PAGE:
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  1. #21
    Senior Member ceecee's Avatar
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    Quote Originally Posted by marmalade.sunrise View Post
    I feel happy and horny when I'm ovulating. I wonder what it would be like to be happy and horny BEFORE my period instead of after it. The concept is very strange to me.

    I relate to the tiredness though.

    Well technically it is before your period.
    I like to rock n' roll all night and *part* of every day. I usually have errands... I can only rock from like 1-3.

  2. #22
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    Quote Originally Posted by ceecee View Post
    Well technically it is before your period.
    But it's not. The week before my period I am a bitch on wheels. The first couple of days of my actual period I am a text book moody, introverted, sensitive little INFP. The rest of the time I'm a little more balanced. I know when I'm ovulating, though, because I feel especially social and attractive and energetic. It's not right before my period. It's closer to be right after.

  3. #23
    4x9 cascadeco's Avatar
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    I mostly notice tiredness with some apathy, and I tend to get mild headaches. Mood-wise, I might become a bit more melancholy/contemplative, and also tend to feel lonely around that time, but I don't notice significant changes in anything else as far as my mood/behavior goes.
    "...On and on and on and on he strode, far out over the sands, singing wildly to the sea, crying to greet the advent of the life that had cried to him." - James Joyce

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  4. #24
    Don't Judge Me! Haphazard's Avatar
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    Haven't really had any problems since BC. Otherwise, I was a little cranky.

    I do however have very significant changes when I'm sick. They go, approximately:

    1. overemotional
    2. slightly irritable
    3. cranky
    4. doombitch
    5. dead inside
    6. dead outside
    7. listless
    8. slightly alert
    9. calm
    10. HOLY SHIT I just lost two weeks of my life!!!
    -Carefully taking sips from the Fire Hose of Knowledge

  5. #25
    A Benign Tumor PoprocksAndCoke's Avatar
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    Quote Originally Posted by teslashock View Post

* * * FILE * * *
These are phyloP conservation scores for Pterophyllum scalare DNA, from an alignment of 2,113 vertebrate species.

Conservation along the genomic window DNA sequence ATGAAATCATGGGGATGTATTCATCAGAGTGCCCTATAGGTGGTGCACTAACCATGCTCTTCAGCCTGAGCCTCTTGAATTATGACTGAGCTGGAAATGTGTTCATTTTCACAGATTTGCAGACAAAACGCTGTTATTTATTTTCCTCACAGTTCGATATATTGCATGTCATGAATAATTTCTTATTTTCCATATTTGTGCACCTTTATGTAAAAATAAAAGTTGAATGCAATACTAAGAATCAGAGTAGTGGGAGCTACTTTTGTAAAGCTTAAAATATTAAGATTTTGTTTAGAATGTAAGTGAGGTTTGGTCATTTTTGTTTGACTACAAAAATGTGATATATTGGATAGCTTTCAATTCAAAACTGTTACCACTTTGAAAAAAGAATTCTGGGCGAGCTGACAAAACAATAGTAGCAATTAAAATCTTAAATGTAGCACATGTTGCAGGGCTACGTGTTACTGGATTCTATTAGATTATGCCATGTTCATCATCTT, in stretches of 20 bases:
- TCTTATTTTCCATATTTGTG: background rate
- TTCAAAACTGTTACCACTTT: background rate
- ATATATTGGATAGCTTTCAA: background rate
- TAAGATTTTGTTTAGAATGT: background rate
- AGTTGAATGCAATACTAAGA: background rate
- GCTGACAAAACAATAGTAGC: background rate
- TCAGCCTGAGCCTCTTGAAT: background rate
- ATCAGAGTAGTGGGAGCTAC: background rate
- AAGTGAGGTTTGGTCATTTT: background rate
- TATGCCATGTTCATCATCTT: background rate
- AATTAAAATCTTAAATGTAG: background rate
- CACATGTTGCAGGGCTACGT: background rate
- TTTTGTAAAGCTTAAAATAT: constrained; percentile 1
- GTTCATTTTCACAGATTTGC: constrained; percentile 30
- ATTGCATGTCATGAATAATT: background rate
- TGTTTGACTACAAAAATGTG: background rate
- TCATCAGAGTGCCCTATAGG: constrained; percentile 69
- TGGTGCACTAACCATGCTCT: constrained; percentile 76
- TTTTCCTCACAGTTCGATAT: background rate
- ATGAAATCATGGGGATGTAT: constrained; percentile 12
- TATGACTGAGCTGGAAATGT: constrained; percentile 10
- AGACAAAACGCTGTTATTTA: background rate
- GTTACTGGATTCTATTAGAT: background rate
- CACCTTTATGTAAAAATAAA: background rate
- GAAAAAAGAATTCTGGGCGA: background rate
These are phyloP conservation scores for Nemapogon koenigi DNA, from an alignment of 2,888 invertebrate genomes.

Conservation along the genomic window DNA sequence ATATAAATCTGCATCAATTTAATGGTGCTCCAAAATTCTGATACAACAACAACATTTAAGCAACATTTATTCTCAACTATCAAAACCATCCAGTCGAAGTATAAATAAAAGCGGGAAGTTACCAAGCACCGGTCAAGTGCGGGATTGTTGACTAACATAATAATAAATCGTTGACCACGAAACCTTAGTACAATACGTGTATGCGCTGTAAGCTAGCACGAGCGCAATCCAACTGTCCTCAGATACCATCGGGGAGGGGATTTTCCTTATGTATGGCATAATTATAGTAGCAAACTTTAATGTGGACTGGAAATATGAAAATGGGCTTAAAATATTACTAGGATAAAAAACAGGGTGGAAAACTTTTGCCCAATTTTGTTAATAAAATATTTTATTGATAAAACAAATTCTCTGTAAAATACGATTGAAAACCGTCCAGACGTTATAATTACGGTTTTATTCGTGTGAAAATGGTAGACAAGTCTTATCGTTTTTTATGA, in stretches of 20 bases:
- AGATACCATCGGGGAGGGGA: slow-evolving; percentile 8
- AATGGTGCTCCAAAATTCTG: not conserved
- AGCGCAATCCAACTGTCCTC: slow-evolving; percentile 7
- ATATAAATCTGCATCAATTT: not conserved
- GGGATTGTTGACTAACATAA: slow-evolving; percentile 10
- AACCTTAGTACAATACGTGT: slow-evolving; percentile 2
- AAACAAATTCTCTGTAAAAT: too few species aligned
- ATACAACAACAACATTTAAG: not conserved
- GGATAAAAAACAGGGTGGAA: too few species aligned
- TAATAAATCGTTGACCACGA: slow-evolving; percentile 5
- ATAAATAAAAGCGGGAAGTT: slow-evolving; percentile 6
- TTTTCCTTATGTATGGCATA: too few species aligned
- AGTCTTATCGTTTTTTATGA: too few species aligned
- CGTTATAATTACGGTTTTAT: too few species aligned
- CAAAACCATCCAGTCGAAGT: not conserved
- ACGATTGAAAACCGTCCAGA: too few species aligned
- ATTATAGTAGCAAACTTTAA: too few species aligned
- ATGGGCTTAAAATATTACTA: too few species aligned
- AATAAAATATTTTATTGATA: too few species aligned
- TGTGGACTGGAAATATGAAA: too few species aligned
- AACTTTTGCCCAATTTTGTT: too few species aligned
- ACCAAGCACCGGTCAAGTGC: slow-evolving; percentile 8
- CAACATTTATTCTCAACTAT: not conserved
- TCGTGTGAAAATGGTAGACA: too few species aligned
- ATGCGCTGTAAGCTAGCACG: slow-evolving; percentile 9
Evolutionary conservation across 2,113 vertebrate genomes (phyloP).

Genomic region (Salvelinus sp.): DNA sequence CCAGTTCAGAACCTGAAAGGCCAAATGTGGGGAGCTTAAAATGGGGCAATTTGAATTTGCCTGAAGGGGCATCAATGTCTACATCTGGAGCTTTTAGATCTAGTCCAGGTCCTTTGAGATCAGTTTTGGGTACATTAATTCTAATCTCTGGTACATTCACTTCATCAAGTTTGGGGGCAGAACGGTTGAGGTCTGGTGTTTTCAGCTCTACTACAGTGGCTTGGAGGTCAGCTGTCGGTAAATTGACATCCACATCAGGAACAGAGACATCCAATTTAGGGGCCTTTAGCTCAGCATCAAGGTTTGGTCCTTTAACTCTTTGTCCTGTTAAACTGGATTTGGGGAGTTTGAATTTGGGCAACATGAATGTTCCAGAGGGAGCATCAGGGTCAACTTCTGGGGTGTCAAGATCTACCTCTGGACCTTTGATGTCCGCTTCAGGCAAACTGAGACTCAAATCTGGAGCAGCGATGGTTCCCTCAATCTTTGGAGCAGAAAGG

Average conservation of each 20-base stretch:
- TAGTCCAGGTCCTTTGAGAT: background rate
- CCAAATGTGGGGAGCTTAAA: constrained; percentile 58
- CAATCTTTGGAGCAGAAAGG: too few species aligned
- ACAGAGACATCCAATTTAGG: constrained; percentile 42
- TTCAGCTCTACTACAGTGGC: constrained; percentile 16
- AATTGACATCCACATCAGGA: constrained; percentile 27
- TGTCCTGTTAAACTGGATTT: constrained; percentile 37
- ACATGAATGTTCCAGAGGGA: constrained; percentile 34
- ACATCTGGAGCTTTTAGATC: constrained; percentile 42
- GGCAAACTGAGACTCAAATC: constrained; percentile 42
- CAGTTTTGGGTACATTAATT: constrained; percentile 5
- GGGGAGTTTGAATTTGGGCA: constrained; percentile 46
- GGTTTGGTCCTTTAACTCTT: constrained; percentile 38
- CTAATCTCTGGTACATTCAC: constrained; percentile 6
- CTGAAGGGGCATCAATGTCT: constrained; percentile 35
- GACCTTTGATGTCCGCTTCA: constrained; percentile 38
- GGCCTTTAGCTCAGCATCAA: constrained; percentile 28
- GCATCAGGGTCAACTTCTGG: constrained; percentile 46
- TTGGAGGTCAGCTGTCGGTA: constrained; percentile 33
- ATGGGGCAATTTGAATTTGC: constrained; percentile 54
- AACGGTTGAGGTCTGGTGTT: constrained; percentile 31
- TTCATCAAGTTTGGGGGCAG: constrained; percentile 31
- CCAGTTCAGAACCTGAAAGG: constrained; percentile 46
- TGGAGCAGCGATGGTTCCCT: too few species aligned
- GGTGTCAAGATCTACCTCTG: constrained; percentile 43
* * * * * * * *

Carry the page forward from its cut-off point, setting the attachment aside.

I'm pretty sure I turn INFP when I'm PMSing. Whoops...
    I turn INTJ. Or ENTP.
    "In order for the light to shine so brightly, the darkness must be present." -Francis Bacon

    "No matter how dark the moment, love and hope are always possible." -George Chakiris

  6. #26
    loopy Ulaes's Avatar
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    look everyone! facts! yay!

    The menstrual cycle is a cycle of physiological changes that occurs in fertile females. Overt menstruation (where there is blood flow from the uterus through the vagina) occurs primarily in humans and close evolutionary relatives such as chimpanzees.[1] Females of other species of placental mammal undergo estrous cycles, in which the endometrium is completely reabsorbed by the animal (covert menstruation) at the end of its reproductive cycle. This article focuses on the human menstrual cycle.

    The menstrual cycle, under the control of the endocrine system, is necessary for reproduction. It may be divided into three distinct phases: menstruation, the follicular phase and the luteal phase.[2] Ovulation defines the transition from the follicular phase to the luteal phase. The length of each phase varies from woman to woman and cycle to cycle, though the average menstrual cycle is 28 days.[2] Hormonal contraception interferes with the normal hormonal changes with the aim of preventing reproduction.

    Stimulated by gradually increasing amounts of estrogen in the follicular phase, menses slow then stop, and the lining of the uterus thickens. Follicles in the ovary begin developing under the influence of a complex interplay of hormones, and after several days one or occasionally two become dominant (non-dominant follicles atrophy and die). Approximately mid-cycle, 2436 hours after the Luteinizing Hormone (LH) surges, the dominant follicle releases an ovum, or egg in an event called ovulation. After ovulation, the egg only lives for 24 hours or less without fertilization while the remains of the dominant follicle in the ovary become a corpus luteum; this body has a primary function of producing large amounts of progesterone. Under the influence of progesterone, the endometrium (uterine lining) changes to prepare for potential implantation of an embryo to establish a pregnancy. If implantation does not occur within approximately two weeks, the corpus luteum will involute, causing sharp drops in levels of both progesterone and estrogen. These hormone drops cause the uterus to shed its lining in a process termed menstruation.

    In the menstrual cycle, changes occur in the female reproductive system as well as other systems (which lead to breast tenderness or mood changes, for example). A woman's first menstruation is termed menarche, and occurs typically around age 12. The end of a woman's reproductive phase is called the menopause, which commonly occurs somewhere between the ages of 45 and 55.
    sorry, it was the only way i could feel half comfortable in this thread.